Format

Send to

Choose Destination
Burns. 2014 Mar;40(2):274-80. doi: 10.1016/j.burns.2013.06.002. Epub 2013 Jul 6.

Moist dressing coverage supports proliferation and migration of transplanted skin micrografts in full-thickness porcine wounds.

Author information

1
Division of Plastic Surgery, Brigham and Women's Hospital, Harvard Medical School, Boston, MA, United States.
2
Division of Plastic Surgery, Brigham and Women's Hospital, Harvard Medical School, Boston, MA, United States. Electronic address: eeriksson@partners.org.

Abstract

Transplantation of skin micrografts in a 1:100 ratio regenerate the epidermis of full-thickness wounds in pigs within 14 days in a wet environment. The aim of the current study was to combine micrografts and commercially available moist dressings. We hypothesized that micrografts regenerate the epidermis when covered with a moist dressing. 5cm×5cm and 10cm×10cm full-thickness wounds were created on the backs of pigs. Wounds were transplanted with 0.8mm×0.8mm micrografts created from a split-thickness skin graft in a 1:100 ratio. 5cm×5cm wounds were treated with wound chambers, moist dressings or dry gauze (non-transplanted control group). 10cm×10cm wounds were compared to non-transplanted wounds, both covered with moist dressings. Reepithelialization was assessed in biopsies from day 10, 14 and 18 post-transplantation. 5cm×5cm transplanted wounds covered with moist dressings showed 69.5±20.6% reepithelialization by day 14 and 90.5±10.4% by day 18, similar to wounds covered with a wound chamber (63.9±16.7 and 86.2±11.9%, respectively). 18 days post-transplantation, 10cm×10cm transplanted wounds covered with moist dressings showed 66.1±10.3% reepithelialization, whereas nontransplanted wounds covered with moist dressings were 40.6±6.6% reepithelialized. We conclude that micrografts combined with clinically available moist dressings regenerate the epidermis of full-thickness wounds.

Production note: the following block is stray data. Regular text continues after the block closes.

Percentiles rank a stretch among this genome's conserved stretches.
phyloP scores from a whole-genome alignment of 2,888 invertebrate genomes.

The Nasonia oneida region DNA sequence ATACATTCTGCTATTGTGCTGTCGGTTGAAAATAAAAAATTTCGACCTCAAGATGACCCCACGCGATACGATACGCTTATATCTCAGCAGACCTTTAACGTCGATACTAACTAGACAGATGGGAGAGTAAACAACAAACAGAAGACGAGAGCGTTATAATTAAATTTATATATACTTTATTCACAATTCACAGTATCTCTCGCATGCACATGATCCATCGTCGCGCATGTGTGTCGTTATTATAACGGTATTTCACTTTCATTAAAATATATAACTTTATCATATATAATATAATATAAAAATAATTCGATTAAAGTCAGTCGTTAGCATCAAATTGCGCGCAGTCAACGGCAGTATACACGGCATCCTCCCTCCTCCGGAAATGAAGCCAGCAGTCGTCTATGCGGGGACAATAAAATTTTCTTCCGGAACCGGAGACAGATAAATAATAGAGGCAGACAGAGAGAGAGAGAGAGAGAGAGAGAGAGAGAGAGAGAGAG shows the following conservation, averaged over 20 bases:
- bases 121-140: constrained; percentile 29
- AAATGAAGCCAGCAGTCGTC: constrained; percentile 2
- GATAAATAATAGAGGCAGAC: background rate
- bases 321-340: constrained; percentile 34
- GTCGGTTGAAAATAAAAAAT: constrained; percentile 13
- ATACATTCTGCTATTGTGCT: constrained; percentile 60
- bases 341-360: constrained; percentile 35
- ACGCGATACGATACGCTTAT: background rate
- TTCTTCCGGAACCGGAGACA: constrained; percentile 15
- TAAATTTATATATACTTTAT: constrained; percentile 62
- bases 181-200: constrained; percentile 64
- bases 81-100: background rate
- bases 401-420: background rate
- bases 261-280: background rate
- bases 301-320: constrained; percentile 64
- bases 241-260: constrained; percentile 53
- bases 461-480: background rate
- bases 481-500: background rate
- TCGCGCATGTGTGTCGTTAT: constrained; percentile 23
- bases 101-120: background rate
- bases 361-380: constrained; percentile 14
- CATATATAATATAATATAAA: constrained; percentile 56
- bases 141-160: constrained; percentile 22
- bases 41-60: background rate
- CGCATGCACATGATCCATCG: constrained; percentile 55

KEYWORDS:

Porcine model; Skin graft; Skin regeneration; Wound healing

PMID:
23838078
DOI:
10.1016/j.burns.2013.06.002
[Indexed for MEDLINE]

Supplemental Content

Full text links

Icon for Elsevier Science
Loading ...
Support Center